Obstacle-filled event to determine my manliness
Note: This column appears in the 1/5 issue of The Glendale Star and the 1/6 issue of the Peoria Times
As many of you have become aware throughout the years, I’m not much of a man. Many of the things that define manhood, like knowing how to use a circular saw, I am unable to do. There are two main things I do that attempt to offset this reality: 1) have facial hair, which is easy, and 2) run, which can be challenging. The latter is not totally manly and is often open to women as well, but it does take some stamina and mental fortitude, and so I will allow it, as should you. I should also mention that doing so once left me in an ambulance, and served as the least manly moment of my entire life. Still though.
In fact, the past three years I have participated in the Phoenix Rock and Roll ½ Marathon. (They host a full marathon, too, but c’mon—that’s ridiculous.) But earlier this year I was thinking, “Is there anything manlier than running aimlessly on a flat, paved surface for a couple hours?” It was then, as if by some Divine manly intervention, my friend Pete from back east called to inform me that the Tough Mudder event was coming to the Valley.
What is the Tough Mudder? I’m glad you asked. It is “a hardcore 10-12 mile obstacle course designed by British Special Forces to test your all around strength, stamina, mental grit, and camaraderie.” It is also, according to Tough Mudder, “probably the toughest event on the planet.”
So that is what I am doing in lieu of the half marathon, Jan. 14. Finally, I will find out if I possess mental grit, and if so, all bets are off.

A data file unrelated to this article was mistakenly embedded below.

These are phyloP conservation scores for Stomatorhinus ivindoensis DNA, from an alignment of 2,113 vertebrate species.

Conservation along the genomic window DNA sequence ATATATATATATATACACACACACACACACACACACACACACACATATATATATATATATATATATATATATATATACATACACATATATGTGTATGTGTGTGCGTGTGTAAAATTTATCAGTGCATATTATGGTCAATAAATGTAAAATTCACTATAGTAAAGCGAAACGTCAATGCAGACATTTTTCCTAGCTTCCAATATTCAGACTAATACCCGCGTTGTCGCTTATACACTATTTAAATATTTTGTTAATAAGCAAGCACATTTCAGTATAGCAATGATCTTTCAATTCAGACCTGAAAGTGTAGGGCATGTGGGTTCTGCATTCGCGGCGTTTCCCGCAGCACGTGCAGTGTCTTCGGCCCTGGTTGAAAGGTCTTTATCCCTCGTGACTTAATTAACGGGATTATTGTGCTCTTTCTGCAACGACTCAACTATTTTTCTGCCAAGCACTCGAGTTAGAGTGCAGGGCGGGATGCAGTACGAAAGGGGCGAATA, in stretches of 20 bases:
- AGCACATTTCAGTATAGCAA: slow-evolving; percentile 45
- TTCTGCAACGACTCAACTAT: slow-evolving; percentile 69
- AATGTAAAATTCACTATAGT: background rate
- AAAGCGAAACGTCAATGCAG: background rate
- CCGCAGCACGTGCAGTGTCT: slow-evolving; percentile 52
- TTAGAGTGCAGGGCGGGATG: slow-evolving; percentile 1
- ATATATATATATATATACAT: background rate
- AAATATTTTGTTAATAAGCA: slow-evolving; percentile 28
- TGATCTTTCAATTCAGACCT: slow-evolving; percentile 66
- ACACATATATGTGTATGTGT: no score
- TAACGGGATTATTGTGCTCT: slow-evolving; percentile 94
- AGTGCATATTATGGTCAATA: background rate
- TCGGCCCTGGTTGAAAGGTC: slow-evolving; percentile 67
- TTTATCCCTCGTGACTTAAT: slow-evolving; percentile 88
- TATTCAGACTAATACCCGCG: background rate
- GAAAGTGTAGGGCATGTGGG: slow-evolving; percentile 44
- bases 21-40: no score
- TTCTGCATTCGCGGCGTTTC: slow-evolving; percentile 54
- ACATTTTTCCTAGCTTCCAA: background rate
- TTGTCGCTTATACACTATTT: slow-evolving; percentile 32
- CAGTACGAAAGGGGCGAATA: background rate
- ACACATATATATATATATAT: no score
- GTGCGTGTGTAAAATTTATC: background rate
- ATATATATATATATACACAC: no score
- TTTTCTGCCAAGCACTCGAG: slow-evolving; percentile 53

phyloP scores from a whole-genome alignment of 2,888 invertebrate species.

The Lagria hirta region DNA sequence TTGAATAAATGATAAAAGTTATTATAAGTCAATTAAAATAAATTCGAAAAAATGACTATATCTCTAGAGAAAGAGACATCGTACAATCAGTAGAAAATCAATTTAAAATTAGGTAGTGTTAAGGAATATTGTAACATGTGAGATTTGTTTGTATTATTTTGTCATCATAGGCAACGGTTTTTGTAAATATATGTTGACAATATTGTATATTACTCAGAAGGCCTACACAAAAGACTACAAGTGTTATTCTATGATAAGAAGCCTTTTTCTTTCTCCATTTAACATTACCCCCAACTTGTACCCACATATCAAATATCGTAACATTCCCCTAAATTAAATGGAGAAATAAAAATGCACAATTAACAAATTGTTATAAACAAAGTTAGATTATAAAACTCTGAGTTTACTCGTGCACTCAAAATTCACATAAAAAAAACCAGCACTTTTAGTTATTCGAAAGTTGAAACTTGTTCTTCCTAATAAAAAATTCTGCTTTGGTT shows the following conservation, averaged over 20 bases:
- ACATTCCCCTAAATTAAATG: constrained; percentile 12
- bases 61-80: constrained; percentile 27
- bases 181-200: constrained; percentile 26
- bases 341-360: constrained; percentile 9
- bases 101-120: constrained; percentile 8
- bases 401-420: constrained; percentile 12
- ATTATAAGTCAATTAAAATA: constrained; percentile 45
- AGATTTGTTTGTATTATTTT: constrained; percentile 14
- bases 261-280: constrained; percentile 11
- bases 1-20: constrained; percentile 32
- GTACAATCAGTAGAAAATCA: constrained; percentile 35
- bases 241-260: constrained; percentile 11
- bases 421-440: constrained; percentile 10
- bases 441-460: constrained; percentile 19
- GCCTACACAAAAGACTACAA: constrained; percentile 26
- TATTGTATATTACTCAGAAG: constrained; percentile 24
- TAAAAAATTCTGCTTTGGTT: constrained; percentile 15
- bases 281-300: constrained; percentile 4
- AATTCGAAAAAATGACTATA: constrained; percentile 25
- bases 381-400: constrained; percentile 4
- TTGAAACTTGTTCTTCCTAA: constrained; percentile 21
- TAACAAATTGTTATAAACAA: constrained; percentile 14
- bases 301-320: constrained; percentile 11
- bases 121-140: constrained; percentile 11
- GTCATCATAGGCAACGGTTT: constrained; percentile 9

With regards to the camaraderie aspect, Pete is coming out to participate with me, and we also recruited my father-in-law and brother-in-law. That is our team. Pete, a former Infantryman in the U.S. Army and Tough Mudder veteran, is a customs agent at Newark Airport, which is technically a war zone. My father-in-law is a real estate broker who asked me a few days ago—the event is next weekend—how he should be training; my brother-in-law recently suffered a paintball-related knee injury and, in an unrelated matter, is required by a doctor to perform a series of back-stretching exercises every morning; and I, as previously mentioned, once ended a five mile race with zero obstacles on a stretcher wearing an oxygen mask. This should be interesting. We have already had t-shirts made, so there is no going back.
The obstacles vary for each event, but one of the more infamous ones is called The Chernobyl Jacuzzi, described as “participants climb into and out of one of three lined dumpsters containing icy water and colored dye.” Another one is called Ball Shrinker, which I will not describe. There are also obstacles in which participants run through live electric wires and flaming bales of hay. The obstacles, on the slim chance someone does not prefer to get electrocuted, are optional, but there are plenty to choose from, and choosing none, I have heard, does not diminish the difficulty of the course itself.
In fact, the event was supposed to be in Wittmann, but has since moved to Mesa after the original venue did not comply with the introduction of nine new obstacles. I am legitimately scared about all of this, but fear is an integral part of becoming a man, and I am 33 so I should probably get on that.
In the coming weeks, I will keep you abreast of my training and the event itself. If you are interested in learning more or participating yourself, visit toughmudder.com. If you are participating, meet me at the Ball Shrinker. (These are the things men say to each other.)